Still Life with Cabbage and Clogs, by Elisabeth Weiss
Nights, the artist and the cook
dream the same dream of blooming roots
in simple vessels, of blood pudding,
pails of cool water, cold milk.
All winter the chirr of the artist’s scissors,
his pencil marks erased, mistakes
on creamy Ingres paper.
The cook wears handkerchiefs,
feathers of earliest birds too weak to fly.
When the sharpened cleaver meets
the groove between
stalk and flowering head
obsidian clouds thrust forth.
Small particles coat the frosty air.
The cook warms herself with brandy.
Her granite fingers sigh.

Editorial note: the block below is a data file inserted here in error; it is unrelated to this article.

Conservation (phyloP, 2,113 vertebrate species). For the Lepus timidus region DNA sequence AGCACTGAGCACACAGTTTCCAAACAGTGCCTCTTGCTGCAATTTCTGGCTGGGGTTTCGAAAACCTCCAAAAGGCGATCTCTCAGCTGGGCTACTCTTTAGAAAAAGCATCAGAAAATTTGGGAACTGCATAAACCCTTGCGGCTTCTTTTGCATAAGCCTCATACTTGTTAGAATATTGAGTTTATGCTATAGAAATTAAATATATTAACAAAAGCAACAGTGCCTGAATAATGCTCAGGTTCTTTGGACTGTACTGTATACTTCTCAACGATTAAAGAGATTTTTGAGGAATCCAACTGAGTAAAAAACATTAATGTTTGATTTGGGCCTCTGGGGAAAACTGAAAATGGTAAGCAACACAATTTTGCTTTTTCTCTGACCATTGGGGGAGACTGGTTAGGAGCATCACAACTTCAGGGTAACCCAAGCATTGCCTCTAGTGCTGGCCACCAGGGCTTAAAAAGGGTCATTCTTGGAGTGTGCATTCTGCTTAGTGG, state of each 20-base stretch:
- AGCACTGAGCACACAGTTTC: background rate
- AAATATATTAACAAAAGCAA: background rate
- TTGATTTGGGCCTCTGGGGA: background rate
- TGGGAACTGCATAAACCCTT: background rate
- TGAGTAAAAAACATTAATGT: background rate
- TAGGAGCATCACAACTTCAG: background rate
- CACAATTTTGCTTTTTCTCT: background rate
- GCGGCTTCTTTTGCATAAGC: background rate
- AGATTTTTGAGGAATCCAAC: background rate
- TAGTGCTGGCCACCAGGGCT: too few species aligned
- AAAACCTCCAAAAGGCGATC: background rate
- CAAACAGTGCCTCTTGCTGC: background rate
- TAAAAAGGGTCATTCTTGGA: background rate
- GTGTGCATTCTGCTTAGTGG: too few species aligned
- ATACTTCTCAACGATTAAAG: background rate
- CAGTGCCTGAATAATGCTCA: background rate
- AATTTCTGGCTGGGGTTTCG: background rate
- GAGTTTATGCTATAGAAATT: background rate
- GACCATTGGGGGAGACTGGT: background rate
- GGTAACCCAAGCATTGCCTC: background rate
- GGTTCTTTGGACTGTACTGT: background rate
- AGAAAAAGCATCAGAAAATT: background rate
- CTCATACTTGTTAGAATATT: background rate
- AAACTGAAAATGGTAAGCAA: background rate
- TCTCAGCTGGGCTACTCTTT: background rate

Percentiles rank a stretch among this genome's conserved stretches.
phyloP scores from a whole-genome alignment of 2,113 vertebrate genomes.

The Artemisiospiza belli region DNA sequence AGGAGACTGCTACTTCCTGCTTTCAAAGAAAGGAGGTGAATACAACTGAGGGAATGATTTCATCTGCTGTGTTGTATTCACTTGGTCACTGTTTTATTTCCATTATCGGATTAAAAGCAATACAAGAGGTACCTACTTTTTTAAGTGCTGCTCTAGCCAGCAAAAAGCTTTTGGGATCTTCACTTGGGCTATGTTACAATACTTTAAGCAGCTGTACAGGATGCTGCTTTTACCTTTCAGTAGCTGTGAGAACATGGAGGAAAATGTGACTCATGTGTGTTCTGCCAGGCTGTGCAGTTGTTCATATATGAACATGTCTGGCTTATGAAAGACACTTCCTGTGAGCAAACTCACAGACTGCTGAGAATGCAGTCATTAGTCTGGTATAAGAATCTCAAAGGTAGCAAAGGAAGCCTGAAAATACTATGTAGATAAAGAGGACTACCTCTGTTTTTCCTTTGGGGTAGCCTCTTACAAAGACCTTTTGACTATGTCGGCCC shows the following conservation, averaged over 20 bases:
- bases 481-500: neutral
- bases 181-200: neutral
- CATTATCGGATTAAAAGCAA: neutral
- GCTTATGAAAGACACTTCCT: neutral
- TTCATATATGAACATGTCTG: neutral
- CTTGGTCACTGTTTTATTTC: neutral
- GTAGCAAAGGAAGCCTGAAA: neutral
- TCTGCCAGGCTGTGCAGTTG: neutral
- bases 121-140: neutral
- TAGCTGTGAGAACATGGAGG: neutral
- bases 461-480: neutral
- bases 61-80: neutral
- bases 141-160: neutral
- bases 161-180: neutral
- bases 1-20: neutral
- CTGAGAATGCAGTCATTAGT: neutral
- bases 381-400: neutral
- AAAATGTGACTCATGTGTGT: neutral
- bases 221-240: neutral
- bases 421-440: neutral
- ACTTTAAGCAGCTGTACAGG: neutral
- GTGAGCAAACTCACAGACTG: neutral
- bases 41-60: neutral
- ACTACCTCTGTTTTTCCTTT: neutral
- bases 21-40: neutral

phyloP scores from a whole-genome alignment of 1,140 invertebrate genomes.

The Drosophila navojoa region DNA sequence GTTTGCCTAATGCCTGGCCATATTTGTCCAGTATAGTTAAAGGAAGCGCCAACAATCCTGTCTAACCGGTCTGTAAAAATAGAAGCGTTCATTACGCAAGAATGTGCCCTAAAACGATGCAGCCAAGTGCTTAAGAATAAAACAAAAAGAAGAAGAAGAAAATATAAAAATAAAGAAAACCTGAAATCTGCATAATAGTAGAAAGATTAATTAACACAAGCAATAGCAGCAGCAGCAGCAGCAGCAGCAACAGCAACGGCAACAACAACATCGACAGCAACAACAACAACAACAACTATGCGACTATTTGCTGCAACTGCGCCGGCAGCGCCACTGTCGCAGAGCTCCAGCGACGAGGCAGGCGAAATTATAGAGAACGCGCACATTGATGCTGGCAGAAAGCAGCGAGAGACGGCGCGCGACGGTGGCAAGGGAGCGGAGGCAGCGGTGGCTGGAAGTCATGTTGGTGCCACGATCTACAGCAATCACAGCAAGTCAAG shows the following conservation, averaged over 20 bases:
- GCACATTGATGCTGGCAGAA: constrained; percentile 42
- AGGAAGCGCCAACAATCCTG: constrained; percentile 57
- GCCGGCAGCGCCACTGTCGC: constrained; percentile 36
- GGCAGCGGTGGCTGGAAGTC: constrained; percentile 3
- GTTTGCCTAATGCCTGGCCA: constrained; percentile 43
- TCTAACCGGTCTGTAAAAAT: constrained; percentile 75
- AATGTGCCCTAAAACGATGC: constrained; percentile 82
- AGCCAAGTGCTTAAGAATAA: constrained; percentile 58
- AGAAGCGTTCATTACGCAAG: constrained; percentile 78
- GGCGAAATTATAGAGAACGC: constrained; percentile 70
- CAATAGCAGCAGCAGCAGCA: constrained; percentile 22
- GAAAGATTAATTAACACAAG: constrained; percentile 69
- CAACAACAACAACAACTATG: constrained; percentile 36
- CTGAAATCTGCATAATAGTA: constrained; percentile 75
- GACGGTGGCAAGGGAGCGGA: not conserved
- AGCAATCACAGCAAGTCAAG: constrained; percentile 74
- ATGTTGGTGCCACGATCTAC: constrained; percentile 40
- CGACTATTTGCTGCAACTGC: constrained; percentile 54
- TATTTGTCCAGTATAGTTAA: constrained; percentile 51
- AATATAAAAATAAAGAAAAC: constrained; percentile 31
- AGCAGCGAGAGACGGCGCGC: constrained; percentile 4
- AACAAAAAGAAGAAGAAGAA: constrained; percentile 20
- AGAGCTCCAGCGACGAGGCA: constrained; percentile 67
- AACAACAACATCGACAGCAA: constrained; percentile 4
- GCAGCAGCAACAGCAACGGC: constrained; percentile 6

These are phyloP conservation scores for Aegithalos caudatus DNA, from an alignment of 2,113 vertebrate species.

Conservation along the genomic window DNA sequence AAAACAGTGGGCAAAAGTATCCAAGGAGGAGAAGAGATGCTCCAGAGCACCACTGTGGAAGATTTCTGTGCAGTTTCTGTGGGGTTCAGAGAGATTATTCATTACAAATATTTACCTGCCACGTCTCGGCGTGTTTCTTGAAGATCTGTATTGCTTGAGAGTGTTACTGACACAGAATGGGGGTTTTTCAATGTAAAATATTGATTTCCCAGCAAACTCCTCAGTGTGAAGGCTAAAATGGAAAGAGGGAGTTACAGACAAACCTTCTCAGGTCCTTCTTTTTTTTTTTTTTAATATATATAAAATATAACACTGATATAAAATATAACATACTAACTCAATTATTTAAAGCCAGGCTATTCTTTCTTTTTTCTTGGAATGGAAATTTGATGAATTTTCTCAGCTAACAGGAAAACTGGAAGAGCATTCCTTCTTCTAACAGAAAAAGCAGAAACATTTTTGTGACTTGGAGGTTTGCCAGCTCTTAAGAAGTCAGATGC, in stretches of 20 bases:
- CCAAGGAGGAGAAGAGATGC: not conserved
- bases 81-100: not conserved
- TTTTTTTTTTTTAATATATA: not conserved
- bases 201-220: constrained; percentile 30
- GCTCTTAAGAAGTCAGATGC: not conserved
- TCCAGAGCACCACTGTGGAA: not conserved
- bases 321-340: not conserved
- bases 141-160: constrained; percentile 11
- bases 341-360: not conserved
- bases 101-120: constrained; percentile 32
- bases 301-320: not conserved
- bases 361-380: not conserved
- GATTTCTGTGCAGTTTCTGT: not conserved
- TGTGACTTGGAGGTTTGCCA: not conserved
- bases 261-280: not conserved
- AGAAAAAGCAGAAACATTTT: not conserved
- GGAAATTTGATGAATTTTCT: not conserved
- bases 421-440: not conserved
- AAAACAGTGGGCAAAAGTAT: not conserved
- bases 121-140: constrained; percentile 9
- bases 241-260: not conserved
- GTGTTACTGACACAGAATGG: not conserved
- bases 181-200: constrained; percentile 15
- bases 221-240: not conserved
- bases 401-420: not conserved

She closes the shutters, mutters
strains and tosses, peels potatoes,
then staggers fireside, serves with honey
and salt on baked clay platters.
She thrusts her feet into wooden clogs,
removes her tattered linen apron
and steps outside the doorframe.
Each evening she feeds scraps to hogs
crisscrosses cow paths
tousling tufts of onion grass.
She walks past the cottage on the heath
the meadow, the elm trees in the churchyard,
the barn with the thatched roof
while the artist studies how
layers peel, bones discard,
and patterns of fields appear in
the eggshell cabbage sprawled wide.